Two Worlds II • Page 2

Knight and day.

And the game that takes place within these spaces appears to have had a significant overhaul, too, with sweeping changes to everything from inventory management to the approach to magic.

Two Worlds II is still, like the original, a classless system that allows you to shape your character as you wish, blending traditional roles a little. Hot-keys will allow you to build specific armour sets for your various needs, meaning that you can effectively switch classes in real-time, moving from equipment geared towards magic attacks to stuff that's better for melee or ranged combat as the situation calls for it.

Weapons and armour can be upgraded, but the original game's bizarre stacking system is out, replaced with a mechanic that allows you to break unwanted inventory clutter down into its core components, and then use that as resources for upgrading the items you want to really focus on. It has a pleasant semi-RTS feel to it, and if you enjoyed mining in Mass Effect 2 - some of you did, yeah? - you'll be right at home.

Magic has been similarly rethought, and it's actually looking rather good at the moment, blending accessibility for casual players with a potentially fairly frightening depth for those who really want to get stuck in.

The system's based around amulets, each of which will contain a series of cards which act as modifiers. It sounds pretty confusing, but, at a basic level, it means that the amulet for your fireball spell can have a range of different cards, all of which change the way it works.

Five mini-games are promised, including a pretty decent lock-picking offering.

The basic fireball will be enough for most - it was good enough for Mario, after all - but it's going to be tempting to start messing about and trying to trick things out as you get more cards: switching it up so that zombies are spawned whenever your flaming attacks hit the ground, or causing the fireball to split into five chunks as it moves. A quick glance down the menu suggests there are hundreds of cards available, while a smart radial menu allows you to have fifty spells within reach at any one time.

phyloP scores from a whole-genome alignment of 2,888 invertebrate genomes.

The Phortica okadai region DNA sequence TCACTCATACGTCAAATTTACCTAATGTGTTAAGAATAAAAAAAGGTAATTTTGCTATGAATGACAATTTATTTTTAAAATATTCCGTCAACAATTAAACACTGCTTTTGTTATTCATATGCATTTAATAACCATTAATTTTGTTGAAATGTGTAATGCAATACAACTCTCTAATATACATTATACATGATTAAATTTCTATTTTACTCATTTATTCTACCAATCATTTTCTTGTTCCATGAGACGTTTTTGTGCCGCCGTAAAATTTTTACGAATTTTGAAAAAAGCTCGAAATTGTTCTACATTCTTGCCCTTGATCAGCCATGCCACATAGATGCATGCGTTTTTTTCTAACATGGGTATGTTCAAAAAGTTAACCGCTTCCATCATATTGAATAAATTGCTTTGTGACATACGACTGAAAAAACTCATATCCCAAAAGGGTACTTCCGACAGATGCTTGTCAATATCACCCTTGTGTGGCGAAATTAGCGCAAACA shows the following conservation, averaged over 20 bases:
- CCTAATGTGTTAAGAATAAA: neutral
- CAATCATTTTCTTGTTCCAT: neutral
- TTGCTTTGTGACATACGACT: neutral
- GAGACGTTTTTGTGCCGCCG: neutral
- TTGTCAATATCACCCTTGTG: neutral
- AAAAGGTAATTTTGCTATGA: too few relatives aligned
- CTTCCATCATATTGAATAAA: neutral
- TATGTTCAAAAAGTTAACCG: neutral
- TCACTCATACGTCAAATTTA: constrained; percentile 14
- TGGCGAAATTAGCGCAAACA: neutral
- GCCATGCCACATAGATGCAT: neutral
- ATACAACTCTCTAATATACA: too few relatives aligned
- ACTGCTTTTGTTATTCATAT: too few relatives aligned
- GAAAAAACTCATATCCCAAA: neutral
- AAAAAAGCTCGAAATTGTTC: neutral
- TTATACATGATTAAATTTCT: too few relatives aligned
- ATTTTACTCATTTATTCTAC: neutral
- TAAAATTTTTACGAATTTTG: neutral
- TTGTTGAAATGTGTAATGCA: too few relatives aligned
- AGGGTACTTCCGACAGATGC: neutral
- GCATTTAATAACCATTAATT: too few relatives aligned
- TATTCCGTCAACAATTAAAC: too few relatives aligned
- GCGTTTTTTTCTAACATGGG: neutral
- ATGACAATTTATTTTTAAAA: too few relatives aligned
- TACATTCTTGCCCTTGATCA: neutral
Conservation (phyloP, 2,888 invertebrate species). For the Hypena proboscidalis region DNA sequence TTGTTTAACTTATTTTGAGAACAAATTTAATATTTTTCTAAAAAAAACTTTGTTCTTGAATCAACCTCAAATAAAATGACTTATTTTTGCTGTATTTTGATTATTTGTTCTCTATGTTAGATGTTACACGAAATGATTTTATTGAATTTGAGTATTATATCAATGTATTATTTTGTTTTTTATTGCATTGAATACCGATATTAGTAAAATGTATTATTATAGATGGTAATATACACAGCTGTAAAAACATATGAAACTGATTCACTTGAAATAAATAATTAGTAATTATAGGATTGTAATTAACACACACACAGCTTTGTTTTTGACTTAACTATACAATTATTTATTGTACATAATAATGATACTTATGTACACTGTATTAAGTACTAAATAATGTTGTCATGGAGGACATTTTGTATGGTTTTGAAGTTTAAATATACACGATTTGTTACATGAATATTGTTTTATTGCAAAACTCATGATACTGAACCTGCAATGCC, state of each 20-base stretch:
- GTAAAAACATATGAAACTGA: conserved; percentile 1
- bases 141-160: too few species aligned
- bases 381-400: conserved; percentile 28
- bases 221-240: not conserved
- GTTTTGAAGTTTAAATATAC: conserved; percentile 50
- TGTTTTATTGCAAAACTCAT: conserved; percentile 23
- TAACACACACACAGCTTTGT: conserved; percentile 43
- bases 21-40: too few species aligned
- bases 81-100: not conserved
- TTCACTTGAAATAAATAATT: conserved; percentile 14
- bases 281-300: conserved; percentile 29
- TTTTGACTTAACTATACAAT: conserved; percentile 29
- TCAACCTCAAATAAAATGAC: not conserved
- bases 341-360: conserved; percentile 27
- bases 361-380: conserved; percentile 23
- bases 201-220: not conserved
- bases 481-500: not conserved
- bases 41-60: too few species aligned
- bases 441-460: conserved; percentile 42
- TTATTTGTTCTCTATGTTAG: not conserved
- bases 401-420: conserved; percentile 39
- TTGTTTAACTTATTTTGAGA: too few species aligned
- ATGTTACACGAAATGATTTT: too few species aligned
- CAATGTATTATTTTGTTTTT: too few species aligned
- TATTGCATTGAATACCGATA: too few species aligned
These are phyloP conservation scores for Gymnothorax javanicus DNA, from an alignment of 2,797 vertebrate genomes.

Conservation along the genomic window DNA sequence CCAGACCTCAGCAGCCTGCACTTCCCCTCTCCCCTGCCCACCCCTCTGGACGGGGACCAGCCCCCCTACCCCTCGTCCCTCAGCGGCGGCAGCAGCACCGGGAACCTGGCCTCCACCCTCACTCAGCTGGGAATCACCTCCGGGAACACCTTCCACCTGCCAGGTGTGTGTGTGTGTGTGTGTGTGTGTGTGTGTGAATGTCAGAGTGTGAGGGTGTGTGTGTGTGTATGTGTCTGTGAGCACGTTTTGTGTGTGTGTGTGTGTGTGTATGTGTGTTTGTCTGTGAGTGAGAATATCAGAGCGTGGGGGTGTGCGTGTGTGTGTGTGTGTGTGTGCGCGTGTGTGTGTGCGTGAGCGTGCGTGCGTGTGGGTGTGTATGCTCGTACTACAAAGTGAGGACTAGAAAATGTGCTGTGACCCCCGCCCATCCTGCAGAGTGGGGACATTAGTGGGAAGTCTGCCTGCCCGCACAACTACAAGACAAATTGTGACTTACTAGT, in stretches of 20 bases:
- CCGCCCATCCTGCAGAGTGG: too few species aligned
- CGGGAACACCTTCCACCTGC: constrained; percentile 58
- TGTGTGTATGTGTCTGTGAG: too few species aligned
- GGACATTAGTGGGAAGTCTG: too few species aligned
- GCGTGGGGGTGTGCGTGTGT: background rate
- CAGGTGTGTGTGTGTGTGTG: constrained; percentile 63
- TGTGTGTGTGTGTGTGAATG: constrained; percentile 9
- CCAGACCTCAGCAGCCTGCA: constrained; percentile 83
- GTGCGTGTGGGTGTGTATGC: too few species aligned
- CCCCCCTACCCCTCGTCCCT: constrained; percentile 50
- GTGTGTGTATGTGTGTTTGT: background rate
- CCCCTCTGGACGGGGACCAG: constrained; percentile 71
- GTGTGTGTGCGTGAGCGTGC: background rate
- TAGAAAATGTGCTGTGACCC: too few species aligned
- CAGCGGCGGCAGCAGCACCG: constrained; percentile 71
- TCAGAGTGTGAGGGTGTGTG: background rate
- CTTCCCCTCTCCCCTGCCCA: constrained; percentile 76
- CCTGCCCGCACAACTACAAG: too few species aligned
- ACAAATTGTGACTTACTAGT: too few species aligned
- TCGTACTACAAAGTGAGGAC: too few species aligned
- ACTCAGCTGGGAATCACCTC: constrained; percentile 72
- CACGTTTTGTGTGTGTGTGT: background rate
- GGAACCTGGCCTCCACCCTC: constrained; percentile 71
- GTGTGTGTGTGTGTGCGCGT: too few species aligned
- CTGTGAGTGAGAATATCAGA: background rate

Finally, Two Worlds II's multiplayer component is starting to look distinctly ambitious, too. Split across three fronts, it offers a separate co-op campaign that contains seven levels of adventuring to bridge the gap in the story between the first game and the sequel (co-op will support eight players in outdoor environments and four inside dungeons), a standard eight-person PvP setup, which allows you to see what kind of bizarre spell combinations other players have come up with as you smack them around in arenas, and, finally, a bizarre city-building offshoot which sees you gathering and managing resources, keeping your population happy, and engaging in basic RTS mini-quests.

All of which should hopefully be enough to cheer up anyone who found the first game boring. With a campaign that should take, at a minimum, 25 hours to get through, and side-quests and multiplayer oddities that should push that number well into three figures, Two Worlds II is looking surprisingly good. It's far too early to tell whether it's got what it takes to banish memories of the first game, but it certainly appears to be going in the right direction.

Two Worlds II is due out for PC, PS3 and Xbox 360 in Q3.

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About the author

Christian Donlan

Christian Donlan

Features Editor

Christian Donlan is a features editor for Eurogamer. He is the author of The Unmapped Mind, published as The Inward Empire in the US.


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